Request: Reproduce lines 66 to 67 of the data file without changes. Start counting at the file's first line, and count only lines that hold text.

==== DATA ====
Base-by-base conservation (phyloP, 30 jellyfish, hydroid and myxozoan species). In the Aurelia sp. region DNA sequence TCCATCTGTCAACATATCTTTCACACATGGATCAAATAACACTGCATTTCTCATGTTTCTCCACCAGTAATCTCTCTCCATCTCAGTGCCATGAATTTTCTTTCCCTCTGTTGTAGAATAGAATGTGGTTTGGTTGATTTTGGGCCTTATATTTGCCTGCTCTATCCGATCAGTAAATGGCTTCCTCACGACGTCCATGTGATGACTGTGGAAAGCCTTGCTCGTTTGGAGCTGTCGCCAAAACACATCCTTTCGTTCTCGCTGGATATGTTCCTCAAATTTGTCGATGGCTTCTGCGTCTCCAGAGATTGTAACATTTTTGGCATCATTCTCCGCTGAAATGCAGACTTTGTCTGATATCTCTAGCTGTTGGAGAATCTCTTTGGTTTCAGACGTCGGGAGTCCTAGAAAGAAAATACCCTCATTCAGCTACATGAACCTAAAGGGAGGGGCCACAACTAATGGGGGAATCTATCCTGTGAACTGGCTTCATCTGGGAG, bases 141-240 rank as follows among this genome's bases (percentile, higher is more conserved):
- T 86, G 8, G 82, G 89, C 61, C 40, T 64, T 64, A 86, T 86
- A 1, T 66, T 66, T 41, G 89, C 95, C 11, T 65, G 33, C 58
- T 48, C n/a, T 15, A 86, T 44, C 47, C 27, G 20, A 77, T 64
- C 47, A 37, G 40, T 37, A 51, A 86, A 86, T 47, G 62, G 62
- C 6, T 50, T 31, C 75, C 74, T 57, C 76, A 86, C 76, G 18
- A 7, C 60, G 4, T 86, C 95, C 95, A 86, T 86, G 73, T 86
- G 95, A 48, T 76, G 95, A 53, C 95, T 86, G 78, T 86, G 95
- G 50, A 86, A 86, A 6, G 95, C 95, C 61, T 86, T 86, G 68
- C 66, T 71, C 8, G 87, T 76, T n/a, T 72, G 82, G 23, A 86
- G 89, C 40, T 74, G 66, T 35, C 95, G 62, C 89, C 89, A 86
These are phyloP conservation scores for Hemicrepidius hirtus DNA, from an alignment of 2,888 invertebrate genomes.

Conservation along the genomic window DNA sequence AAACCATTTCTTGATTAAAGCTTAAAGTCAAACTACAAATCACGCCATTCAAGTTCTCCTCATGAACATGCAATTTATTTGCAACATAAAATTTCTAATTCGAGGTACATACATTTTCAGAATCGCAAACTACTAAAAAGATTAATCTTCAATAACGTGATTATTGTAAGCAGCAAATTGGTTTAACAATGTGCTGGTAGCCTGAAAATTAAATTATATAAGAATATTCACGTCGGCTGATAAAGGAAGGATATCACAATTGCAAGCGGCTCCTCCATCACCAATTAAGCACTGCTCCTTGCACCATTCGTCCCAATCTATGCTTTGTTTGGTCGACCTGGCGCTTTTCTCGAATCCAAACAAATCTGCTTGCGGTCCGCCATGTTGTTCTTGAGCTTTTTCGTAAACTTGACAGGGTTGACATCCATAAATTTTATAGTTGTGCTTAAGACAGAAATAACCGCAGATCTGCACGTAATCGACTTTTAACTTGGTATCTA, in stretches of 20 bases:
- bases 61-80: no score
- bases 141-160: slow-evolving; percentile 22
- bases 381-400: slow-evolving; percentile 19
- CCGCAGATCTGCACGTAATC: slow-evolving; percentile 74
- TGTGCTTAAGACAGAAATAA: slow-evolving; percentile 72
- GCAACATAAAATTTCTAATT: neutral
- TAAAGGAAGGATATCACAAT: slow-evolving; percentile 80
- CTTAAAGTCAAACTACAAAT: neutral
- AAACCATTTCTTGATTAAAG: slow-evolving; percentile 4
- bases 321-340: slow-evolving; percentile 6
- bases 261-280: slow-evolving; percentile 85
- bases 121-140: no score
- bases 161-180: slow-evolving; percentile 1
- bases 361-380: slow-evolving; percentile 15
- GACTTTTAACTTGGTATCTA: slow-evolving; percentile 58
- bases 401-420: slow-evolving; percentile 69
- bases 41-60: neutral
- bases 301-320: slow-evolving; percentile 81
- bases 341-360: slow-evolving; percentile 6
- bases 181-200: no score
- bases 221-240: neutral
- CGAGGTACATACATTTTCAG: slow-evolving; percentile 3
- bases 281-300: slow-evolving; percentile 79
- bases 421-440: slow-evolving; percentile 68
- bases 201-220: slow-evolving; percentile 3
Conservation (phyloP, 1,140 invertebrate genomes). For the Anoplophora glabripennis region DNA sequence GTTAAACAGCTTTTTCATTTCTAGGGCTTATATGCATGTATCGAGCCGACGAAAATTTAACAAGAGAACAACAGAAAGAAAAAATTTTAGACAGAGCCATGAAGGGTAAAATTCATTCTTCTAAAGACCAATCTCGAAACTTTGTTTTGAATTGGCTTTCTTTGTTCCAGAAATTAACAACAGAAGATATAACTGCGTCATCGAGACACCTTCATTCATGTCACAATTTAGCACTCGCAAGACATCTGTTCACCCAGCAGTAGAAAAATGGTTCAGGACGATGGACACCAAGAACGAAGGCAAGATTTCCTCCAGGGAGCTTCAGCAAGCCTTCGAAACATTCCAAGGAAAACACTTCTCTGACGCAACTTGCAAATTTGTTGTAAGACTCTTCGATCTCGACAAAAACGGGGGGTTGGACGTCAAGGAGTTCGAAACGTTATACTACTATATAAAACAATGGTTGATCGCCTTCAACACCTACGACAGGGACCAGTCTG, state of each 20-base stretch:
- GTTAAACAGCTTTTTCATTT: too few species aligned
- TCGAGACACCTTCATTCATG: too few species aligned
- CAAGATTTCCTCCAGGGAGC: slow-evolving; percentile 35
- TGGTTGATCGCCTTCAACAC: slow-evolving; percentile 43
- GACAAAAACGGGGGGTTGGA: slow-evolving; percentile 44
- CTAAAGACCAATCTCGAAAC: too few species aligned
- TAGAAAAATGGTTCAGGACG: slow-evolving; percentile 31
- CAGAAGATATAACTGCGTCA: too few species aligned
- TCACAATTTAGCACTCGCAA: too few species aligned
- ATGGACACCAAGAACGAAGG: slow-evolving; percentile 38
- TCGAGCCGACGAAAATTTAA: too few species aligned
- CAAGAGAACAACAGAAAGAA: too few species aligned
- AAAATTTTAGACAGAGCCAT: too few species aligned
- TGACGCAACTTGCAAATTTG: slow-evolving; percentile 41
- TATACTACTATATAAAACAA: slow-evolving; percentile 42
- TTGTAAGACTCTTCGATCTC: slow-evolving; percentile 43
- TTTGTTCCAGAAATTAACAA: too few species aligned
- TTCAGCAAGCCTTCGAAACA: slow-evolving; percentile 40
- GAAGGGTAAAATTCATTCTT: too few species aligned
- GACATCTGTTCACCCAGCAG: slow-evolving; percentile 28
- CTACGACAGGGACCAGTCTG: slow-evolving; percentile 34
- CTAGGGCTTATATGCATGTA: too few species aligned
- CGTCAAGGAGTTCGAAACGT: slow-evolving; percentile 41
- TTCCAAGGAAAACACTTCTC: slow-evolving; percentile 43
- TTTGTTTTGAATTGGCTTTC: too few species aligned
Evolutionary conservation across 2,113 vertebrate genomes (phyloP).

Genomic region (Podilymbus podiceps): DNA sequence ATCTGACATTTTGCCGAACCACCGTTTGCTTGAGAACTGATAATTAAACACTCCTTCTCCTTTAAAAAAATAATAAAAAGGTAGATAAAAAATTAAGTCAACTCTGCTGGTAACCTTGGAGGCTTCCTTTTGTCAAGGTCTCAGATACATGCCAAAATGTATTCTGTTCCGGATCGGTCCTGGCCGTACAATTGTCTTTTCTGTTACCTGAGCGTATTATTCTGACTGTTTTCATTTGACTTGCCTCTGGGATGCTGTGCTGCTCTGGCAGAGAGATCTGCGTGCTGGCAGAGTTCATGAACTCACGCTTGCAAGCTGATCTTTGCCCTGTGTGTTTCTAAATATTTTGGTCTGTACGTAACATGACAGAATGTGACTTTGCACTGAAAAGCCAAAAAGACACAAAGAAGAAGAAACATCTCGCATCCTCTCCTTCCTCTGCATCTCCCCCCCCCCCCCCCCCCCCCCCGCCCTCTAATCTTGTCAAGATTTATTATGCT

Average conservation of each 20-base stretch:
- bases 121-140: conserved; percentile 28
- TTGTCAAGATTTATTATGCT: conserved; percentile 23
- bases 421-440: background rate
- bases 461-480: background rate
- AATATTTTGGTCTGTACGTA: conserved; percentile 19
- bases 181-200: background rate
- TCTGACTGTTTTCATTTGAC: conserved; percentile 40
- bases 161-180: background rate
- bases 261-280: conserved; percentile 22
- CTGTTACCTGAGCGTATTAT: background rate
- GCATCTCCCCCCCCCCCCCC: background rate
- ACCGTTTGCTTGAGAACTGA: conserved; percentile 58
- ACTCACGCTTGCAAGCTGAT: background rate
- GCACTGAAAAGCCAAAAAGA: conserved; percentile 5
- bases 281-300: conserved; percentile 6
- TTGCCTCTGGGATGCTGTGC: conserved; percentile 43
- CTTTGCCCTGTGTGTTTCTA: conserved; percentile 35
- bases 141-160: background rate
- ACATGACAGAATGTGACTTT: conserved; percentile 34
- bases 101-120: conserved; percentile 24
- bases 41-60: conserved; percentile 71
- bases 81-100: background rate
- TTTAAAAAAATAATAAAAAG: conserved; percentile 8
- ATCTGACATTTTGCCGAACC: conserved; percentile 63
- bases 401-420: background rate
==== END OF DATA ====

Genomic region (Podilymbus podiceps): DNA sequence ATCTGACATTTTGCCGAACCACCGTTTGCTTGAGAACTGATAATTAAACACTCCTTCTCCTTTAAAAAAATAATAAAAAGGTAGATAAAAAATTAAGTCAACTCTGCTGGTAACCTTGGAGGCTTCCTTTTGTCAAGGTCTCAGATACATGCCAAAATGTATTCTGTTCCGGATCGGTCCTGGCCGTACAATTGTCTTTTCTGTTACCTGAGCGTATTATTCTGACTGTTTTCATTTGACTTGCCTCTGGGATGCTGTGCTGCTCTGGCAGAGAGATCTGCGTGCTGGCAGAGTTCATGAACTCACGCTTGCAAGCTGATCTTTGCCCTGTGTGTTTCTAAATATTTTGGTCTGTACGTAACATGACAGAATGTGACTTTGCACTGAAAAGCCAAAAAGACACAAAGAAGAAGAAACATCTCGCATCCTCTCCTTCCTCTGCATCTCCCCCCCCCCCCCCCCCCCCCCCGCCCTCTAATCTTGTCAAGATTTATTATGCT

Average conservation of each 20-base stretch: